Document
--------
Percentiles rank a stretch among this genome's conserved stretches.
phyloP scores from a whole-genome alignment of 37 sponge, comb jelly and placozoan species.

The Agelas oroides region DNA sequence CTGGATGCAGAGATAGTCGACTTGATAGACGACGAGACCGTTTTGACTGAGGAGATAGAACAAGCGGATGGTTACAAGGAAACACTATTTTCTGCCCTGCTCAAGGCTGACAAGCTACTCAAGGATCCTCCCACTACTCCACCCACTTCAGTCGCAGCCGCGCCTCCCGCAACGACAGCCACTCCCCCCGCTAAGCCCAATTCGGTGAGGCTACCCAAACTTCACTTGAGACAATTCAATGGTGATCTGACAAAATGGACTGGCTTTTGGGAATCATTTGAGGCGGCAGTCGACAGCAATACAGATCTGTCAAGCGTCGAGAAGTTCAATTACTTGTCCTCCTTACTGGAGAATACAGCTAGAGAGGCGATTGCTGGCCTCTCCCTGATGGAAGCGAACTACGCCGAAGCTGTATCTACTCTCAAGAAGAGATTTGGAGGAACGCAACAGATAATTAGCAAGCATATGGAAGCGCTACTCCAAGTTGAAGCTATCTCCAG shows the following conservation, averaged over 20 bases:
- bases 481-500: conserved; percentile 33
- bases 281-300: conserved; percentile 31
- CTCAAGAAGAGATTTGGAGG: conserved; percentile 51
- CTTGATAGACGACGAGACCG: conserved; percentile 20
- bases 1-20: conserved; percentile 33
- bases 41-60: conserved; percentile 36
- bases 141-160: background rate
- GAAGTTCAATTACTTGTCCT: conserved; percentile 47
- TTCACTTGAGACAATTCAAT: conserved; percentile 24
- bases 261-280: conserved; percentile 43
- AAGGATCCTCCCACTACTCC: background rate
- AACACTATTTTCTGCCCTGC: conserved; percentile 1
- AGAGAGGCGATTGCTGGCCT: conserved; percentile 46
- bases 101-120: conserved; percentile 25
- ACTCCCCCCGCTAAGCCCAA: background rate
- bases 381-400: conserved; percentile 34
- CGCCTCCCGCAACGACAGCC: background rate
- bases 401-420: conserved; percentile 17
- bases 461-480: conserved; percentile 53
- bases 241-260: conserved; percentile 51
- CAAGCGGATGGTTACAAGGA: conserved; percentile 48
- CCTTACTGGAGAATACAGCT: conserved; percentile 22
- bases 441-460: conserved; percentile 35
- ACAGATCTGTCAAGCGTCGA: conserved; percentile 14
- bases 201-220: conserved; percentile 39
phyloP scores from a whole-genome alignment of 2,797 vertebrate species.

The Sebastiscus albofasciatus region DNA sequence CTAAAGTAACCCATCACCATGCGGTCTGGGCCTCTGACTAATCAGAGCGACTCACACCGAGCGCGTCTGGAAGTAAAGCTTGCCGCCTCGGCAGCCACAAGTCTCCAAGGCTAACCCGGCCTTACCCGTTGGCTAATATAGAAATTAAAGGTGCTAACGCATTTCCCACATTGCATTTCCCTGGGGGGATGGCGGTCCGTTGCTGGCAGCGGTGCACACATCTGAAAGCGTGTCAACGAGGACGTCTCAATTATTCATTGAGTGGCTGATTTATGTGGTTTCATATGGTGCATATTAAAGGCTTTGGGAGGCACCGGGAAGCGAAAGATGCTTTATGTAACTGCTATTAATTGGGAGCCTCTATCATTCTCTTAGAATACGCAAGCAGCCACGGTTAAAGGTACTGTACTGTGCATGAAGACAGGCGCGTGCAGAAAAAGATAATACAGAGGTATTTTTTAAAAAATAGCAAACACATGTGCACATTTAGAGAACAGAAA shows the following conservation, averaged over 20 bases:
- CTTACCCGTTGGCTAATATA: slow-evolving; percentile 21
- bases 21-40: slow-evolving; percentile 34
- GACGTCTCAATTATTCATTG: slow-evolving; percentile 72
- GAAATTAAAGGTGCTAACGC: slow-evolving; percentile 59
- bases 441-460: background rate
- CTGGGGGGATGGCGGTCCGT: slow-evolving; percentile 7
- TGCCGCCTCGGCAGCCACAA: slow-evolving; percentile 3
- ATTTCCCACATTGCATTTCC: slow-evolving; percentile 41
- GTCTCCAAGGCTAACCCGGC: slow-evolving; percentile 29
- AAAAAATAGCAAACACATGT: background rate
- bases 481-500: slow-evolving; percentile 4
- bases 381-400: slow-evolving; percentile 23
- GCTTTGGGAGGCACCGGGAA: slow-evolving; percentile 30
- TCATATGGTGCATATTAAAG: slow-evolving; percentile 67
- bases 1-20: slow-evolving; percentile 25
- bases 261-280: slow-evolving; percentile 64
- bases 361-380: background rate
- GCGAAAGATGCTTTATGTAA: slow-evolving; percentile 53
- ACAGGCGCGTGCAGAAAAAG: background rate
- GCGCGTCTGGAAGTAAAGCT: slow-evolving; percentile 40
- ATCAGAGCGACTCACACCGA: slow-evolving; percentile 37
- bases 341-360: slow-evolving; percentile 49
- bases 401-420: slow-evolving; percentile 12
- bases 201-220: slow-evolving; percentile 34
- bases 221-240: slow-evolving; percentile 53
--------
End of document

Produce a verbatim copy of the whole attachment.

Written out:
Percentiles rank a stretch among this genome's conserved stretches.
phyloP scores from a whole-genome alignment of 37 sponge, comb jelly and placozoan species.

The Agelas oroides region DNA sequence CTGGATGCAGAGATAGTCGACTTGATAGACGACGAGACCGTTTTGACTGAGGAGATAGAACAAGCGGATGGTTACAAGGAAACACTATTTTCTGCCCTGCTCAAGGCTGACAAGCTACTCAAGGATCCTCCCACTACTCCACCCACTTCAGTCGCAGCCGCGCCTCCCGCAACGACAGCCACTCCCCCCGCTAAGCCCAATTCGGTGAGGCTACCCAAACTTCACTTGAGACAATTCAATGGTGATCTGACAAAATGGACTGGCTTTTGGGAATCATTTGAGGCGGCAGTCGACAGCAATACAGATCTGTCAAGCGTCGAGAAGTTCAATTACTTGTCCTCCTTACTGGAGAATACAGCTAGAGAGGCGATTGCTGGCCTCTCCCTGATGGAAGCGAACTACGCCGAAGCTGTATCTACTCTCAAGAAGAGATTTGGAGGAACGCAACAGATAATTAGCAAGCATATGGAAGCGCTACTCCAAGTTGAAGCTATCTCCAG shows the following conservation, averaged over 20 bases:
- bases 481-500: conserved; percentile 33
- bases 281-300: conserved; percentile 31
- CTCAAGAAGAGATTTGGAGG: conserved; percentile 51
- CTTGATAGACGACGAGACCG: conserved; percentile 20
- bases 1-20: conserved; percentile 33
- bases 41-60: conserved; percentile 36
- bases 141-160: background rate
- GAAGTTCAATTACTTGTCCT: conserved; percentile 47
- TTCACTTGAGACAATTCAAT: conserved; percentile 24
- bases 261-280: conserved; percentile 43
- AAGGATCCTCCCACTACTCC: background rate
- AACACTATTTTCTGCCCTGC: conserved; percentile 1
- AGAGAGGCGATTGCTGGCCT: conserved; percentile 46
- bases 101-120: conserved; percentile 25
- ACTCCCCCCGCTAAGCCCAA: background rate
- bases 381-400: conserved; percentile 34
- CGCCTCCCGCAACGACAGCC: background rate
- bases 401-420: conserved; percentile 17
- bases 461-480: conserved; percentile 53
- bases 241-260: conserved; percentile 51
- CAAGCGGATGGTTACAAGGA: conserved; percentile 48
- CCTTACTGGAGAATACAGCT: conserved; percentile 22
- bases 441-460: conserved; percentile 35
- ACAGATCTGTCAAGCGTCGA: conserved; percentile 14
- bases 201-220: conserved; percentile 39
phyloP scores from a whole-genome alignment of 2,797 vertebrate species.

The Sebastiscus albofasciatus region DNA sequence CTAAAGTAACCCATCACCATGCGGTCTGGGCCTCTGACTAATCAGAGCGACTCACACCGAGCGCGTCTGGAAGTAAAGCTTGCCGCCTCGGCAGCCACAAGTCTCCAAGGCTAACCCGGCCTTACCCGTTGGCTAATATAGAAATTAAAGGTGCTAACGCATTTCCCACATTGCATTTCCCTGGGGGGATGGCGGTCCGTTGCTGGCAGCGGTGCACACATCTGAAAGCGTGTCAACGAGGACGTCTCAATTATTCATTGAGTGGCTGATTTATGTGGTTTCATATGGTGCATATTAAAGGCTTTGGGAGGCACCGGGAAGCGAAAGATGCTTTATGTAACTGCTATTAATTGGGAGCCTCTATCATTCTCTTAGAATACGCAAGCAGCCACGGTTAAAGGTACTGTACTGTGCATGAAGACAGGCGCGTGCAGAAAAAGATAATACAGAGGTATTTTTTAAAAAATAGCAAACACATGTGCACATTTAGAGAACAGAAA shows the following conservation, averaged over 20 bases:
- CTTACCCGTTGGCTAATATA: slow-evolving; percentile 21
- bases 21-40: slow-evolving; percentile 34
- GACGTCTCAATTATTCATTG: slow-evolving; percentile 72
- GAAATTAAAGGTGCTAACGC: slow-evolving; percentile 59
- bases 441-460: background rate
- CTGGGGGGATGGCGGTCCGT: slow-evolving; percentile 7
- TGCCGCCTCGGCAGCCACAA: slow-evolving; percentile 3
- ATTTCCCACATTGCATTTCC: slow-evolving; percentile 41
- GTCTCCAAGGCTAACCCGGC: slow-evolving; percentile 29
- AAAAAATAGCAAACACATGT: background rate
- bases 481-500: slow-evolving; percentile 4
- bases 381-400: slow-evolving; percentile 23
- GCTTTGGGAGGCACCGGGAA: slow-evolving; percentile 30
- TCATATGGTGCATATTAAAG: slow-evolving; percentile 67
- bases 1-20: slow-evolving; percentile 25
- bases 261-280: slow-evolving; percentile 64
- bases 361-380: background rate
- GCGAAAGATGCTTTATGTAA: slow-evolving; percentile 53
- ACAGGCGCGTGCAGAAAAAG: background rate
- GCGCGTCTGGAAGTAAAGCT: slow-evolving; percentile 40
- ATCAGAGCGACTCACACCGA: slow-evolving; percentile 37
- bases 341-360: slow-evolving; percentile 49
- bases 401-420: slow-evolving; percentile 12
- bases 201-220: slow-evolving; percentile 34
- bases 221-240: slow-evolving; percentile 53